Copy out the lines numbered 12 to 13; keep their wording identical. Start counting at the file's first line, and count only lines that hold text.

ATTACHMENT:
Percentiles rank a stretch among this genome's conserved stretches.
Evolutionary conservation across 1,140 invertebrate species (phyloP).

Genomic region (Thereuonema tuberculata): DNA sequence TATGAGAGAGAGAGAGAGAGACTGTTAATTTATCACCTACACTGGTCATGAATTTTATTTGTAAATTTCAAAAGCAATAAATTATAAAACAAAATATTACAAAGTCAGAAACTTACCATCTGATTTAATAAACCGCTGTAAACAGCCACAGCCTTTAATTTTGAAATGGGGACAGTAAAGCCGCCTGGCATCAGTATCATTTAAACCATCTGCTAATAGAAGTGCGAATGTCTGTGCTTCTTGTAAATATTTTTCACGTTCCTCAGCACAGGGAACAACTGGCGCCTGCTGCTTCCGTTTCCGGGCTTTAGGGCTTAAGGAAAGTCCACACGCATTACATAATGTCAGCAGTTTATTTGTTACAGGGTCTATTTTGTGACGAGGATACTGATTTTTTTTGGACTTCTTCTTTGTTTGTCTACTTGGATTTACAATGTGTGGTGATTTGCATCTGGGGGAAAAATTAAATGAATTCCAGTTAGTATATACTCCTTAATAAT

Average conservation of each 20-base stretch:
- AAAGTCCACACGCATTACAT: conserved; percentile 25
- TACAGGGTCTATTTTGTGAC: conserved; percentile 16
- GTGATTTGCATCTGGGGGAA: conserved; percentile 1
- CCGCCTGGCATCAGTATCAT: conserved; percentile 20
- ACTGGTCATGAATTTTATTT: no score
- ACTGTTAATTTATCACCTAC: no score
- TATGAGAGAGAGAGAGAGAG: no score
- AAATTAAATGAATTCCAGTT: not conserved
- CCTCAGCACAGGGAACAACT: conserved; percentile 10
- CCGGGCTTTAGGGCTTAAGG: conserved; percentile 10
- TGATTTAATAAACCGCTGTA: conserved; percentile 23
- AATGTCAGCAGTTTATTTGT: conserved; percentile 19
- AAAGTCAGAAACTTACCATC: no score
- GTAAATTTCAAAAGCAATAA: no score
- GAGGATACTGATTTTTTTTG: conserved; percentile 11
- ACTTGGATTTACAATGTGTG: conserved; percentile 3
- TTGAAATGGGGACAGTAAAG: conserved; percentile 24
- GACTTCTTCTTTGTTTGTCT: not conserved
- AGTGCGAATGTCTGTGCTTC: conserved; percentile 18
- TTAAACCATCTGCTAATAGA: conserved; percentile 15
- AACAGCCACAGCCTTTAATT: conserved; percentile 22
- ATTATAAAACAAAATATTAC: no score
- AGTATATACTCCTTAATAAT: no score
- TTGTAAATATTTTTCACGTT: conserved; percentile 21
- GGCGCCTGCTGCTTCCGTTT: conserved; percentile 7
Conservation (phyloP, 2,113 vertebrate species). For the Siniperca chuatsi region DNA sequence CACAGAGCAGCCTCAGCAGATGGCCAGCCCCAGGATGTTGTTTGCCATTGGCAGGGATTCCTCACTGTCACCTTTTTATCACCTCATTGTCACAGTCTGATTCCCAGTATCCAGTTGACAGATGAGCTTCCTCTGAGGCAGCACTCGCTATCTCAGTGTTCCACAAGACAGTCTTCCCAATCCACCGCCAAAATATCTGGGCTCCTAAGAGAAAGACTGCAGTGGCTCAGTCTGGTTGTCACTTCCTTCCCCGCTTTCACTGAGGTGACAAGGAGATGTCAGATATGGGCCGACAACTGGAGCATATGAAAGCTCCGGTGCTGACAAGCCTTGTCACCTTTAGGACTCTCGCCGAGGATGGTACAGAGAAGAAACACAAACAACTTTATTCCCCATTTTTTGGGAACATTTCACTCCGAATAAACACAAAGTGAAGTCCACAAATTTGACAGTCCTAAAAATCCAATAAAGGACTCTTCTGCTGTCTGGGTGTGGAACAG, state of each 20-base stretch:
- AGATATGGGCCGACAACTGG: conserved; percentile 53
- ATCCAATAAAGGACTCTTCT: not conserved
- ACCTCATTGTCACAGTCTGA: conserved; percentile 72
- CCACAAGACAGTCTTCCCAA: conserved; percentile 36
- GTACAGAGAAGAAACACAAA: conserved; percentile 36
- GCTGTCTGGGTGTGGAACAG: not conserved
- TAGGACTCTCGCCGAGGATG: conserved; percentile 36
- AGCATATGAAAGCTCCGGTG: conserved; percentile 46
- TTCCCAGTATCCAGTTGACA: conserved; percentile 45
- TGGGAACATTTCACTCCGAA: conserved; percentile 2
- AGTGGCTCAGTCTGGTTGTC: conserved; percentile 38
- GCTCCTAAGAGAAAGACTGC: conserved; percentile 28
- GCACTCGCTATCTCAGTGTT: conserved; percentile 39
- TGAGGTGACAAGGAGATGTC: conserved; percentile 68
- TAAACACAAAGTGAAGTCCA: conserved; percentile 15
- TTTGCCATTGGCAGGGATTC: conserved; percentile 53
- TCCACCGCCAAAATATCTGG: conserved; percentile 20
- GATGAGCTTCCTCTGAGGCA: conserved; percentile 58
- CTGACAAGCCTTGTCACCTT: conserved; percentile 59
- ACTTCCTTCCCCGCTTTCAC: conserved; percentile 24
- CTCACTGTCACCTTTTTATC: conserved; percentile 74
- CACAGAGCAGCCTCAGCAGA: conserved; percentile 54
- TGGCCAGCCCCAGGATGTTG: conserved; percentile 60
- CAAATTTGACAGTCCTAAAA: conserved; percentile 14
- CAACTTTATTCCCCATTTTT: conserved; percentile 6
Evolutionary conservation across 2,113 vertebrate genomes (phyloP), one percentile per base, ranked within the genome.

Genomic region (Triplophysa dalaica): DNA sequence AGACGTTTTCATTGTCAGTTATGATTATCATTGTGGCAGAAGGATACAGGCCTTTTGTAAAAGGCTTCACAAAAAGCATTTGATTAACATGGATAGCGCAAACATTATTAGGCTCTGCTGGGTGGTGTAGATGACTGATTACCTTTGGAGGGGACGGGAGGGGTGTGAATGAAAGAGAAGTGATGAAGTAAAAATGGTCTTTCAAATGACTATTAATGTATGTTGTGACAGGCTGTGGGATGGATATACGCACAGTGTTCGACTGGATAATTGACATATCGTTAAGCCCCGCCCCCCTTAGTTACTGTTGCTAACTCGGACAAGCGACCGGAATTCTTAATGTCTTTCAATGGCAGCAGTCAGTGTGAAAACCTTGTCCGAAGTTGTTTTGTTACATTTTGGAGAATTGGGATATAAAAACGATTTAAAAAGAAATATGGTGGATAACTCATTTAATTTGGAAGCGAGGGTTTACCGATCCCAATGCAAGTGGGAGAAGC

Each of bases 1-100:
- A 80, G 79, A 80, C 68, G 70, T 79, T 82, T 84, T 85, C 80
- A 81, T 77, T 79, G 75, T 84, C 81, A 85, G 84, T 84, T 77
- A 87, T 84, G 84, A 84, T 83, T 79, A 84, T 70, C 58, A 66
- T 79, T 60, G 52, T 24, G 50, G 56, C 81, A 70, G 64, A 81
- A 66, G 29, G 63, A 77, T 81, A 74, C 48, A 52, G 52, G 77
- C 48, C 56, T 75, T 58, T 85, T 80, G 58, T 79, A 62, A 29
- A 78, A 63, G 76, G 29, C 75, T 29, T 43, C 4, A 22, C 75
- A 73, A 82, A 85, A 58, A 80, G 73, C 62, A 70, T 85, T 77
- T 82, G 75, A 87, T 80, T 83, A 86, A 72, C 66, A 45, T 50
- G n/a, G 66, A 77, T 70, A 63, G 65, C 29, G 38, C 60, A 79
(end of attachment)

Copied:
- AAATTAAATGAATTCCAGTT: not conserved
- CCTCAGCACAGGGAACAACT: conserved; percentile 10